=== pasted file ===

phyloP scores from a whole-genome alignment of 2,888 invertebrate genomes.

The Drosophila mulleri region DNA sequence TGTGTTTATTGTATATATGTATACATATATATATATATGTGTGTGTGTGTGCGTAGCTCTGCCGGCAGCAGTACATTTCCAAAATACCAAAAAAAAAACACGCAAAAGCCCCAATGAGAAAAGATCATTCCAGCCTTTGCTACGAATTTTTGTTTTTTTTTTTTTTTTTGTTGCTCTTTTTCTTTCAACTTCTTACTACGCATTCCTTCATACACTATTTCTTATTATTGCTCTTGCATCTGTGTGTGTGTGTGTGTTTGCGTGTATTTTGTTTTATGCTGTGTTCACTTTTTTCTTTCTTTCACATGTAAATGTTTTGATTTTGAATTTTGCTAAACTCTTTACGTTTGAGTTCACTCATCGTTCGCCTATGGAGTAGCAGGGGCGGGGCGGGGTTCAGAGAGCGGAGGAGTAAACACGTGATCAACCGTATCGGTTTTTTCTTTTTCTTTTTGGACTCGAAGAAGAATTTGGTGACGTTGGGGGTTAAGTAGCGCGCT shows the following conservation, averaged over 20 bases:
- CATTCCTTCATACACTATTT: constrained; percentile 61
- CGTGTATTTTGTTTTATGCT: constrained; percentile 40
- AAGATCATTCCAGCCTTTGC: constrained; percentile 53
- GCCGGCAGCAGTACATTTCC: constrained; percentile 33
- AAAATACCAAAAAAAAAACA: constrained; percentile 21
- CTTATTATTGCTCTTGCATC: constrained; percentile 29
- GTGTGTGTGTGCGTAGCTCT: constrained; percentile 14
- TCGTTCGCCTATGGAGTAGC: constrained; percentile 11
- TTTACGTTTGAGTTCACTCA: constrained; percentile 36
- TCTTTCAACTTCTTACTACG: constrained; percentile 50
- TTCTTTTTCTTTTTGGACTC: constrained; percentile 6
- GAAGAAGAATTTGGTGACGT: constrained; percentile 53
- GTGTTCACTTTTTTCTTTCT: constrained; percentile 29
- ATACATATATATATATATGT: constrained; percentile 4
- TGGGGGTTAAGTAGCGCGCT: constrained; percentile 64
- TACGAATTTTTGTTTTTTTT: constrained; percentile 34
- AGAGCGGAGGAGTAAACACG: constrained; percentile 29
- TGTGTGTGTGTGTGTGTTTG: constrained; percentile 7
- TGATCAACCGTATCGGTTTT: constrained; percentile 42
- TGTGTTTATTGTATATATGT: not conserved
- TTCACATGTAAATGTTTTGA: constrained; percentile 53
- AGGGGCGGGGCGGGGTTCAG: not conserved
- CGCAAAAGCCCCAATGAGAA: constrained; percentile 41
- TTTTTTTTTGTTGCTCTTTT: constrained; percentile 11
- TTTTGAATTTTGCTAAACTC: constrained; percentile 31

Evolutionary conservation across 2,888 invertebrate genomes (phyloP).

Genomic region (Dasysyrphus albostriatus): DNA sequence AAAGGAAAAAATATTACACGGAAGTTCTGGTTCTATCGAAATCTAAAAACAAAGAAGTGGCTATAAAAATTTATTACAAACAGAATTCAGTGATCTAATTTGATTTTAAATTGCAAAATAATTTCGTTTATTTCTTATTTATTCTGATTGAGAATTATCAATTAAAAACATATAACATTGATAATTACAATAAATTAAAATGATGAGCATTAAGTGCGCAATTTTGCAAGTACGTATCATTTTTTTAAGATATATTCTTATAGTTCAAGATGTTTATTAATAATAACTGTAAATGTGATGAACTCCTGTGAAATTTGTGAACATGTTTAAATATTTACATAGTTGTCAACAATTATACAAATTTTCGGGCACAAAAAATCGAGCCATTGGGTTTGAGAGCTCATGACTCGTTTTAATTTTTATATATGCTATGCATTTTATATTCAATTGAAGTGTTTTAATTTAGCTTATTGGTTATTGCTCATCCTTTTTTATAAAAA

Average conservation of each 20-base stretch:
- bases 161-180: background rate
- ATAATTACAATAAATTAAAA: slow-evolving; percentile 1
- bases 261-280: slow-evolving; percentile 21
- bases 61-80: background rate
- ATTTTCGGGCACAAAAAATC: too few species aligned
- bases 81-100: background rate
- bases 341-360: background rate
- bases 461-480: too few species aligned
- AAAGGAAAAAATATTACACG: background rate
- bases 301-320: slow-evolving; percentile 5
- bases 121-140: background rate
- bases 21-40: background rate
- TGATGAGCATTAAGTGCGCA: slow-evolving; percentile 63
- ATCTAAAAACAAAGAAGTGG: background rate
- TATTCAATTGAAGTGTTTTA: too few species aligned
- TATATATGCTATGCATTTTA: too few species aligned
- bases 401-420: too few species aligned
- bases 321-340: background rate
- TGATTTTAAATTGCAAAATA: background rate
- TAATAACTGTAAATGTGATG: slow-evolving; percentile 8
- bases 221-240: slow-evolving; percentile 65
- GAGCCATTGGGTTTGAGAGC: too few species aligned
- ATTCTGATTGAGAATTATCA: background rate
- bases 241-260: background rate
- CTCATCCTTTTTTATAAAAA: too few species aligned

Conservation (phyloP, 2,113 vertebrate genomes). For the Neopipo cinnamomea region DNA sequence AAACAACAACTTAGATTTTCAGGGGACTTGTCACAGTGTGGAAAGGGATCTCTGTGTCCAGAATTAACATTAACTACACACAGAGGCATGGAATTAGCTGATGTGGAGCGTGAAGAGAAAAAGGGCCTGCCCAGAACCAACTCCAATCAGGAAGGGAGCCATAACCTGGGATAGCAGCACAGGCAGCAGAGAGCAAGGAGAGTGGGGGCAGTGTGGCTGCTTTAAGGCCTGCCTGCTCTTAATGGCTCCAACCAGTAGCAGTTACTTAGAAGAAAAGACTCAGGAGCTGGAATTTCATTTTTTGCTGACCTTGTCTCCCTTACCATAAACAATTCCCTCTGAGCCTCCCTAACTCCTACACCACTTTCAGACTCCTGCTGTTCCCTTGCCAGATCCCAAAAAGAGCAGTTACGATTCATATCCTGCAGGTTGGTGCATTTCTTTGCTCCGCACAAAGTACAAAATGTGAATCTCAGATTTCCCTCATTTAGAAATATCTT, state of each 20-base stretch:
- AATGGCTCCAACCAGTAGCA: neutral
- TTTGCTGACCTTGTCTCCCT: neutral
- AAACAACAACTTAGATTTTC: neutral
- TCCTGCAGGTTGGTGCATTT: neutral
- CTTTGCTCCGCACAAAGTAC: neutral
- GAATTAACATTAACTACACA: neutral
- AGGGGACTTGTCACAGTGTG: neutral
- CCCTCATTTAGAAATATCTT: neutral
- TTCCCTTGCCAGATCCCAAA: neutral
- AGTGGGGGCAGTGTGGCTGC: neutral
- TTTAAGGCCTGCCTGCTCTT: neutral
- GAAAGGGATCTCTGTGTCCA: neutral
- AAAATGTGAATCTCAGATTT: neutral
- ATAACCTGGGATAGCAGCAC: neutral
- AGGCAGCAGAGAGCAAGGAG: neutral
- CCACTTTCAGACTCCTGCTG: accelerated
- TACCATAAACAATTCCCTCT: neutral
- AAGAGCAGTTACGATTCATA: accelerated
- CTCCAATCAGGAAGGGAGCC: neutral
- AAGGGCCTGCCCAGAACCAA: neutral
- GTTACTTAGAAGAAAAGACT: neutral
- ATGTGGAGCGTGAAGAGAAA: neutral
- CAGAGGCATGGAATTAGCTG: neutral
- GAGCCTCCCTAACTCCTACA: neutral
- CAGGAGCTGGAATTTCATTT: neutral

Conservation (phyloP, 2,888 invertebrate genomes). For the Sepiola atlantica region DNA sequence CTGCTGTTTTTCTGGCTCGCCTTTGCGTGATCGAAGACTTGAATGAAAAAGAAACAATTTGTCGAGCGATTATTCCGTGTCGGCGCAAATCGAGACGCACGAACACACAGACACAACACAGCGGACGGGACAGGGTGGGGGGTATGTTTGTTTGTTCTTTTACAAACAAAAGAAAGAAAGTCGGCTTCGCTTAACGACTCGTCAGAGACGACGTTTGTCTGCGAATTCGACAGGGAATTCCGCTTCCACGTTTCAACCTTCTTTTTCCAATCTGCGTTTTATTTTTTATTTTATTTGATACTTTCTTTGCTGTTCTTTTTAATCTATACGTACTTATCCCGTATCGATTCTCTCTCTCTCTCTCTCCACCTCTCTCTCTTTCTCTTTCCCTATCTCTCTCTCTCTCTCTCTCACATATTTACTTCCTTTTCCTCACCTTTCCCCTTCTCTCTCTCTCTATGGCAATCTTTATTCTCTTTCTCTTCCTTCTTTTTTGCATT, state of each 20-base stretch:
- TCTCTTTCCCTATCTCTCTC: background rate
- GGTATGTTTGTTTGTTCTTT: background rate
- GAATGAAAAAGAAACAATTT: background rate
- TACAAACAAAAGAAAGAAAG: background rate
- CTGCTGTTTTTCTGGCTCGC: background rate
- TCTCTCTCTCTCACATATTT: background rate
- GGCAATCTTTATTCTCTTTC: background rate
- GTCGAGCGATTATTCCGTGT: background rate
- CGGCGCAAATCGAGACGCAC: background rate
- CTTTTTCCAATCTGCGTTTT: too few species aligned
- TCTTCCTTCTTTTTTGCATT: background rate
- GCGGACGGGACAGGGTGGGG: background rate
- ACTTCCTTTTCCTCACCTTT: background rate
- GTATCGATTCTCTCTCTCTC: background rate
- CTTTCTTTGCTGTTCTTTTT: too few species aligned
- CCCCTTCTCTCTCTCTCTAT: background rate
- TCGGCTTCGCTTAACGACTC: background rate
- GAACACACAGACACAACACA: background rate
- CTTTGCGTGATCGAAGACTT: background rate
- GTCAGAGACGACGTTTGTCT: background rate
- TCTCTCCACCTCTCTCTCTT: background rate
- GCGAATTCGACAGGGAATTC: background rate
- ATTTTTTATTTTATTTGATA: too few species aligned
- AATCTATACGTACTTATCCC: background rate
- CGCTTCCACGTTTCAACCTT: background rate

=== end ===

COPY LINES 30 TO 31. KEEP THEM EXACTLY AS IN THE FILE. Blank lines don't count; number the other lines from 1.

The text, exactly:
Average conservation of each 20-base stretch:
- bases 161-180: background rate